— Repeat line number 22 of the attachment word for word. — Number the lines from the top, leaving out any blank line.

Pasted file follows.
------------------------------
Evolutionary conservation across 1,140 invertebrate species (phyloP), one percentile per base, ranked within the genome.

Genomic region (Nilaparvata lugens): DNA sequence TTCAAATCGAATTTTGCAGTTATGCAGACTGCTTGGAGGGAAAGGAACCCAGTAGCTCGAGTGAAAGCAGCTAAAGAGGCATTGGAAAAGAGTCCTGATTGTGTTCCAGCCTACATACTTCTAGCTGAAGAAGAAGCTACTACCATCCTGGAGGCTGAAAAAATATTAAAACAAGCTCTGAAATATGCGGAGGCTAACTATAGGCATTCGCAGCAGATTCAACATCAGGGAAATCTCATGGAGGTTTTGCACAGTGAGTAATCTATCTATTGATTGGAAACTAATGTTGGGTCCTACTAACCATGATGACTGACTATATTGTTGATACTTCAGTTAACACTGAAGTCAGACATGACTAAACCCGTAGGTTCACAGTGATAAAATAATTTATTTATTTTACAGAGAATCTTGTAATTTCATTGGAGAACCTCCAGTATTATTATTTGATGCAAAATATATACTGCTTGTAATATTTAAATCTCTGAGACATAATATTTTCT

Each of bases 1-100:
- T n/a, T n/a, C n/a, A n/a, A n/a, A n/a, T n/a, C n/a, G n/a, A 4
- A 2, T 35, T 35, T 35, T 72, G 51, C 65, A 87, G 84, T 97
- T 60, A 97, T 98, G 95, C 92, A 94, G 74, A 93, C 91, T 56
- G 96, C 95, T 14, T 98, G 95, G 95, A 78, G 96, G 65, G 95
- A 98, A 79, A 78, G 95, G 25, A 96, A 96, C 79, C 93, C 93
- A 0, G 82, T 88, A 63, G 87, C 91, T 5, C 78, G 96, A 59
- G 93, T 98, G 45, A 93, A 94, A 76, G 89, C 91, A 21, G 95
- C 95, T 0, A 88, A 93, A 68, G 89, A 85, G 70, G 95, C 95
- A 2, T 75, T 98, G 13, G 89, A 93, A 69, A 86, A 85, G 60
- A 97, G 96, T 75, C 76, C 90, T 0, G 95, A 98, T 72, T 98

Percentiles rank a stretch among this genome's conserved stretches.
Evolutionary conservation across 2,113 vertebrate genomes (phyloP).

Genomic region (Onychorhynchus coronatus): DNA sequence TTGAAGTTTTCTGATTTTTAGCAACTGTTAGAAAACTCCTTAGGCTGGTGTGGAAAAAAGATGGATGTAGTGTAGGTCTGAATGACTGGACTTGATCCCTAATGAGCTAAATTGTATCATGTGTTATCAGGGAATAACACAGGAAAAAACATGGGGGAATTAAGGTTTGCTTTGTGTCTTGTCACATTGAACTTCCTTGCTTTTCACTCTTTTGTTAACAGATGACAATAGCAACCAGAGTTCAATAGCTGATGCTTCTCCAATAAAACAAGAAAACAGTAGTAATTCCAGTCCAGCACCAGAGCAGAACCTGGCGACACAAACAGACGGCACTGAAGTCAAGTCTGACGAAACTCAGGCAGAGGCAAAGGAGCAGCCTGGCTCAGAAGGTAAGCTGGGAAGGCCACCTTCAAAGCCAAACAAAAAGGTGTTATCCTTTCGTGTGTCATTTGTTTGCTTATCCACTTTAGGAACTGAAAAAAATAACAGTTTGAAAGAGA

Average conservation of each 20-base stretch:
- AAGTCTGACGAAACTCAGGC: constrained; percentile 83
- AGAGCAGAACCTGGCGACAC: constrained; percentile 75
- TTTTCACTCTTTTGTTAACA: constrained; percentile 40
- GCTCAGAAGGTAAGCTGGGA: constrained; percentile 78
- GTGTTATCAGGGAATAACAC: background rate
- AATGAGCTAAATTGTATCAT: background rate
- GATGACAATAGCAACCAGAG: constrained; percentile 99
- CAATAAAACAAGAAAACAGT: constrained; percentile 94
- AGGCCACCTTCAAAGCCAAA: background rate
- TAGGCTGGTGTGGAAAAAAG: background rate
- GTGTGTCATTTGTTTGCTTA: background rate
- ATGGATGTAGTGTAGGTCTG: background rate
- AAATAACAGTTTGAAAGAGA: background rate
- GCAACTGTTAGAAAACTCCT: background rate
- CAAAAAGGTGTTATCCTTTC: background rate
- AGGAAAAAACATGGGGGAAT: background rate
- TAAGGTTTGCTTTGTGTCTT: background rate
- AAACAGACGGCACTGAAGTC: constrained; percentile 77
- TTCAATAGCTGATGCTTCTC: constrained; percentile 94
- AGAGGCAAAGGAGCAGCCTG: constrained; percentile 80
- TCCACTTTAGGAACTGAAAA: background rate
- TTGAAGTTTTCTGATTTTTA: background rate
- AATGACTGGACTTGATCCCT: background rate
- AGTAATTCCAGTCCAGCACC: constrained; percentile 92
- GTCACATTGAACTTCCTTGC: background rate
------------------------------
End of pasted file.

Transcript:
- GTGTTATCAGGGAATAACAC: background rate